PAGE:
My day was brightened last week by an out of the blue email from an old friend; she was in town for six hours and wanted to see both Stuttgart and me. I don’t often play tourist in my own city and never with a time limit, so putting together a plan was necessary.
There is a lot on The German Way about Berlin, living in Berlin, what to do in Berlin, but less about life down here in the south. So I thought I’d share my plan for anyone wanting to start to explore Stuttgart, there is plenty more to see than just the city centre but on this day there wasn’t time for places like the Porsche Museum.
Stop One – Hauptbahnhof (main train station) – Our meeting point anyway since she had just got off a train. I waited with two coffees in hand, working out that we hadn’t seen each other for at least fifteen years and hoping that we still shared the same sense of humour. When she arrived also holding two coffees I knew we’d be fine. The Turm (tower) of the train station is an often overlooked free attraction, it houses a museum which shows the history and future of transport in Stuttgart and a stunning panoramic view of the city.
We were there purely for the view. The hills that surround the city always take me by surprise, the vineyards, expensive villas and the ever changing cranes of the ever present construction. All our sights for the day were spread out in front of us, the overview of the city is something I’d recommend to any tourist, on a nice day at least, since it is completely open to the elements up there. If you ever get lost in Stuttgart, look out for the huge Mercedes logo which rotates on top of the station.
Stop Two – Die Staatstheater (City Theatre) – Thoroughly caffeinated we and oriented we bypassed the famous shopping street Königstraße and instead walked through the Oberer Schlossgarten (upper palace/castle gardens), where the Staatstheater, Oper (opera) and ballet are located. Only the Opernhaus (opera house) made it through WWII largely unscathed and it sits proudly overlooking the Eckensee (a duck pond) and gardens.
Stop Three – Schillerplatz – For brunch at the Alte Kanzlei (The Old Chancellery), a glass of the local Kessler Sekt (sparkling wine) and the perfect spot for people watching. Writer Friedrich Schiller is one of Baden-Württemberg’s favourite sons and his memorial stands in the middle of the square, unsurprisingly. The whole square is steeped in history and houses a number of Denkmalschutz (protected historical buildings/momuments).
The Altes Schloss (old palace/castle) is part of the square and currently houses the Landesmuseum, the museum requires a good amount of time to do it justice, the archeological exhibits alone are stunning. Our schedule only allowed a look around the castle courtyard, which is free and open to all, before we had to move on.
Stop Four – Flohmarkt (fleamarket) – Under the shadow of the Altes Schloss and the watchful eye of Kaiser Wilhelm I. and his noble steed, Karlsplatz plays host to a fleamarket every Saturday and there are some absolute bargains to be had. Haggling was done, kitschy German souvenirs were bought and the sky didn’t start to darken until we were leaving and moving on to our next, thankfully indoor, sight.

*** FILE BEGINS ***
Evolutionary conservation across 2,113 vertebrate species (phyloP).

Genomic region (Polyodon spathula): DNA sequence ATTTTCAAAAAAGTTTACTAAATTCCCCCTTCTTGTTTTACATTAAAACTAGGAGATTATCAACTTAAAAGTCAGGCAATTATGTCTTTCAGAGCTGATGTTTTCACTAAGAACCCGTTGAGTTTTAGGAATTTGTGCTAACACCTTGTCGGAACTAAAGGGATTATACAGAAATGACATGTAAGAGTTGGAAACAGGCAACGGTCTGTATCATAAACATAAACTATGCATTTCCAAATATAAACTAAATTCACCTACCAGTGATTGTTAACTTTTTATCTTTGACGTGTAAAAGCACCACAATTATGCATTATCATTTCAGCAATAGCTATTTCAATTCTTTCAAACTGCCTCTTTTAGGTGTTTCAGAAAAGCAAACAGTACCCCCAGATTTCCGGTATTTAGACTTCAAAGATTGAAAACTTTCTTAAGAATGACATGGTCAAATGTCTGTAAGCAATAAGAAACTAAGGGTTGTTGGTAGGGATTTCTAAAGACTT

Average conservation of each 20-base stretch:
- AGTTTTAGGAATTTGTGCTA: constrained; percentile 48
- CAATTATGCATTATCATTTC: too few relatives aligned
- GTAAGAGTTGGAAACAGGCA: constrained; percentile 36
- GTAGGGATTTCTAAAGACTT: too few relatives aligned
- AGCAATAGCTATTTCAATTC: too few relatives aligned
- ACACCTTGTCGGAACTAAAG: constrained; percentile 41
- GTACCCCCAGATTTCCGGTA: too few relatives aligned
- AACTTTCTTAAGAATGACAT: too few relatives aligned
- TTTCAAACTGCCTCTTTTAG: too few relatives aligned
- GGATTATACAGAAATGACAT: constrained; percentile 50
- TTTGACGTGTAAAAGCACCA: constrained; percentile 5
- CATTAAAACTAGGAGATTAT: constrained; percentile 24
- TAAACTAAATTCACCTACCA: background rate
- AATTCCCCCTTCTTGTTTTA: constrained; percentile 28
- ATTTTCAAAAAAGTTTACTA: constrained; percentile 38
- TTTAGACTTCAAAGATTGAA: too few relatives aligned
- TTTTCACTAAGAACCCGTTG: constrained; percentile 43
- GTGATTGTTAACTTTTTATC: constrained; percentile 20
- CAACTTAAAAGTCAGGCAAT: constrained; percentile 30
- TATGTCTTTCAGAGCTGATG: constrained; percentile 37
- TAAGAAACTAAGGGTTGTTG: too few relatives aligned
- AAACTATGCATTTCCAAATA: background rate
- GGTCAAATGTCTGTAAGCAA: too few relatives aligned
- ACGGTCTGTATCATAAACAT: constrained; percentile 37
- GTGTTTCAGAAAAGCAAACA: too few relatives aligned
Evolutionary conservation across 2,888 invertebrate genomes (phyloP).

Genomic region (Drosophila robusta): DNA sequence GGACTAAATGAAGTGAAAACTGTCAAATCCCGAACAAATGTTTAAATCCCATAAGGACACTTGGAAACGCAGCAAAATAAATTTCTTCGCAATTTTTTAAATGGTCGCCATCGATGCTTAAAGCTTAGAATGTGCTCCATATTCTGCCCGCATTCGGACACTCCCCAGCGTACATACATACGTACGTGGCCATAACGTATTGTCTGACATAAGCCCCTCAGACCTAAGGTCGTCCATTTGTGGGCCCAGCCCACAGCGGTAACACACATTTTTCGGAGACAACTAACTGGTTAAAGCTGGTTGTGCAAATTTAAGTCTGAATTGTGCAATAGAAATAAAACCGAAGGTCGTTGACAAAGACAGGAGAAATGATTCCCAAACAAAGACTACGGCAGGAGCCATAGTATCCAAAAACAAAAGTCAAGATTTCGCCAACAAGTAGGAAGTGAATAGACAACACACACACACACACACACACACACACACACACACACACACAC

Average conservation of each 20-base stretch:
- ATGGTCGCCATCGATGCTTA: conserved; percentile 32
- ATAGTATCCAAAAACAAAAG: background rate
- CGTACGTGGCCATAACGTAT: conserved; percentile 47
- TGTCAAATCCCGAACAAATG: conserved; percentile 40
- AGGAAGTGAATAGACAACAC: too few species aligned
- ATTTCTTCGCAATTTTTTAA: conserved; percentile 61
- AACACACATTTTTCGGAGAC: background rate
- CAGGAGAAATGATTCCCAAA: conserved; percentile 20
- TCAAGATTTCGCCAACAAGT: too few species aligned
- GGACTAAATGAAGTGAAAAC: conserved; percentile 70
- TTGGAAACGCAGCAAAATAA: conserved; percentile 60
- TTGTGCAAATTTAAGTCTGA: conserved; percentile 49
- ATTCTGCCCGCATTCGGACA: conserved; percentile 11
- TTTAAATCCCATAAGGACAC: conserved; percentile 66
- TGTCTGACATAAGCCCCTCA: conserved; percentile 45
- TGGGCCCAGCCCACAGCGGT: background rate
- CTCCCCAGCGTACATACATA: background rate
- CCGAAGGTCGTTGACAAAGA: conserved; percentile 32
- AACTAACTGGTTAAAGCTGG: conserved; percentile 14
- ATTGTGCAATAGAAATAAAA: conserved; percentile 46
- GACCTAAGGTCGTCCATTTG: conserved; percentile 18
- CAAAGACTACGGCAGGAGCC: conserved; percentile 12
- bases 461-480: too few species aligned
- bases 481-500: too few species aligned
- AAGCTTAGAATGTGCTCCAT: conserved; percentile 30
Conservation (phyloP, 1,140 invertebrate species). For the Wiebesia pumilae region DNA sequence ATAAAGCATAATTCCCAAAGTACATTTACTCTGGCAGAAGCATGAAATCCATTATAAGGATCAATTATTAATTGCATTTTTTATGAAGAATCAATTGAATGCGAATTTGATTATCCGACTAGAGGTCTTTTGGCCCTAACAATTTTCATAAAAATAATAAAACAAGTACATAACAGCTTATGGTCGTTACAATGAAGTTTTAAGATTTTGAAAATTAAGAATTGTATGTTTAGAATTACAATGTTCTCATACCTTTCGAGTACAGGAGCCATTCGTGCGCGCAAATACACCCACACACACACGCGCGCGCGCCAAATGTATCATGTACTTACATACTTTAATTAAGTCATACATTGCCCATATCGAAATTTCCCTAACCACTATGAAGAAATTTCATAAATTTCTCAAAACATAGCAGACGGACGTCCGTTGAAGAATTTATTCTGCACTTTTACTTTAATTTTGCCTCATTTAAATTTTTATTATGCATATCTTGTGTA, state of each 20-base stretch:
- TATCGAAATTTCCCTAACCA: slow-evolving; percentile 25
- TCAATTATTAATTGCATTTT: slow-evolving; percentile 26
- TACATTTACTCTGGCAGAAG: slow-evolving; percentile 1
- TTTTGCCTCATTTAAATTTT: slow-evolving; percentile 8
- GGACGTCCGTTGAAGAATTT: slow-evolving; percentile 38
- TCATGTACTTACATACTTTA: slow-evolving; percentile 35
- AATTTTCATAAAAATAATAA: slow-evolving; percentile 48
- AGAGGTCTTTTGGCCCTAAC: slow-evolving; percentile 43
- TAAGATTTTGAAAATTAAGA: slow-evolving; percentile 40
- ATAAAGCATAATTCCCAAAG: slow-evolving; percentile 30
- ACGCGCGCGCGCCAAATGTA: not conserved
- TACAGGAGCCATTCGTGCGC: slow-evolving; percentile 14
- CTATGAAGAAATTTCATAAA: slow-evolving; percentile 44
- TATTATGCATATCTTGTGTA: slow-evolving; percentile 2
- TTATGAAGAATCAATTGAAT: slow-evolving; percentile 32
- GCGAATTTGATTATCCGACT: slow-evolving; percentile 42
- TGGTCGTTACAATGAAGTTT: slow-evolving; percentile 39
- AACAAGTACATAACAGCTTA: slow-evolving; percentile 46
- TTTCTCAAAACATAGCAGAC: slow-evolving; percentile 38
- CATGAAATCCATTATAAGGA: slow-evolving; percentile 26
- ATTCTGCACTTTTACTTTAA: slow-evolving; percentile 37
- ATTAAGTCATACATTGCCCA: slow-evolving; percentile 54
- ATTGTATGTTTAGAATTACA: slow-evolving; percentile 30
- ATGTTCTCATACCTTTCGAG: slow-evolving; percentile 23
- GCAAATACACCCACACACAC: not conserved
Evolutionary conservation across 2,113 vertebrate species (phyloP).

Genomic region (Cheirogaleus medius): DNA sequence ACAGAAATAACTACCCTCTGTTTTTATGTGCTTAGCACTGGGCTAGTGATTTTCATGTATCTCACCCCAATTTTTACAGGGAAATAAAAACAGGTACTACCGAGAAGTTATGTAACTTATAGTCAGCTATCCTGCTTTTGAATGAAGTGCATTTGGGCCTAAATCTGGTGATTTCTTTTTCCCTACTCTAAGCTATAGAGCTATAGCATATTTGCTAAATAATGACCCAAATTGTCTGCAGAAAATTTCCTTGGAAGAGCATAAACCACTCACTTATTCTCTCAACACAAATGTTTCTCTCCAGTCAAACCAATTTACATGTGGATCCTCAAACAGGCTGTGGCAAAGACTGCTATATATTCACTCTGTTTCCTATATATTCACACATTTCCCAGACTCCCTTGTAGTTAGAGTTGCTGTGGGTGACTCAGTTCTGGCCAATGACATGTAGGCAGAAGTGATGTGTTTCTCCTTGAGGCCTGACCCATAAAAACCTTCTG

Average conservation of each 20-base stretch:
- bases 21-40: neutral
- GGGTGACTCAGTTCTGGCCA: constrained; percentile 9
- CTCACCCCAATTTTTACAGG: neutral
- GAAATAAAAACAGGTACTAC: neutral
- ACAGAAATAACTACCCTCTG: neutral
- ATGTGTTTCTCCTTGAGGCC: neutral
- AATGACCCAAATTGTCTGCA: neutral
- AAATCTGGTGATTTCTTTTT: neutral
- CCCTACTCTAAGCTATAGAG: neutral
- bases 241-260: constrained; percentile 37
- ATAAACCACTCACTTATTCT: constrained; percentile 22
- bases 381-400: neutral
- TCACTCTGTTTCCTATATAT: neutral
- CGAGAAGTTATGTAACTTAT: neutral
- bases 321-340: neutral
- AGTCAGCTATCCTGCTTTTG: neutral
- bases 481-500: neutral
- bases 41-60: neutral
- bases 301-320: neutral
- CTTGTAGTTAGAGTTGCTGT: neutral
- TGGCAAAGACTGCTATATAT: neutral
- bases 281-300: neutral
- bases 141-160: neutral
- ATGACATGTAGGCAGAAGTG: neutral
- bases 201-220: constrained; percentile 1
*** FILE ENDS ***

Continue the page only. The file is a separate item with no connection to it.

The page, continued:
Stop Five – Kunstmuseum Stuttgart (Stuttgart Museum of Modern and Contemporary Art) – This glass cube building somehow seems to blend into central Stuttgart, in the daytime, like it was always there, maybe that’s down to the reflective nature of the glass, at night though, you can’t miss it. We skipped the art for drinks and long overdue chats at the bar on the top floor of the museum. An escape from the rain and a perfect view of the previously packed and now empty, Schlossplatz, where the grass is always covered in picnicking sun worshippers and Neues Schloss (New palace/castle), which now houses government offices.
Then we went a little out of the city centre, a request stop from someone who loves books just as much as me.
Stop Six – Stadtbibliothek (City Library) – If you’ve ever seen one of those lists of world’s greatest libraries, you’ve likely seen a picture of the inside of the Stuttgart city library. The interior never gets old, I can’t actually get any reading done in the central library, and it gets me every time. The trick is to go directly to the lift and straight up to the seventh floor, sometimes you have to wait a while but I promise it is worth the wait.
Officially opened in 2011 the design was not without its dissenters, from the outside in the daytime it does look stark and grey and a little like an oversized Rubik’s cube. But, by night blue light shines out from each of the cubes and makes the whole building look playful and inviting. At the core a small fountain pumps constantly as the buildings beating heart and the staircases snake up around an atrium four stories high. The rain even disappeared long enough for us to see some more impressive views from the roof.
And then we were back at the train station. As I waved off one happy visitor I reminded her that there is still plenty more to see, today only scratched the surface and she promised that she’ll be back, one day, to see some more.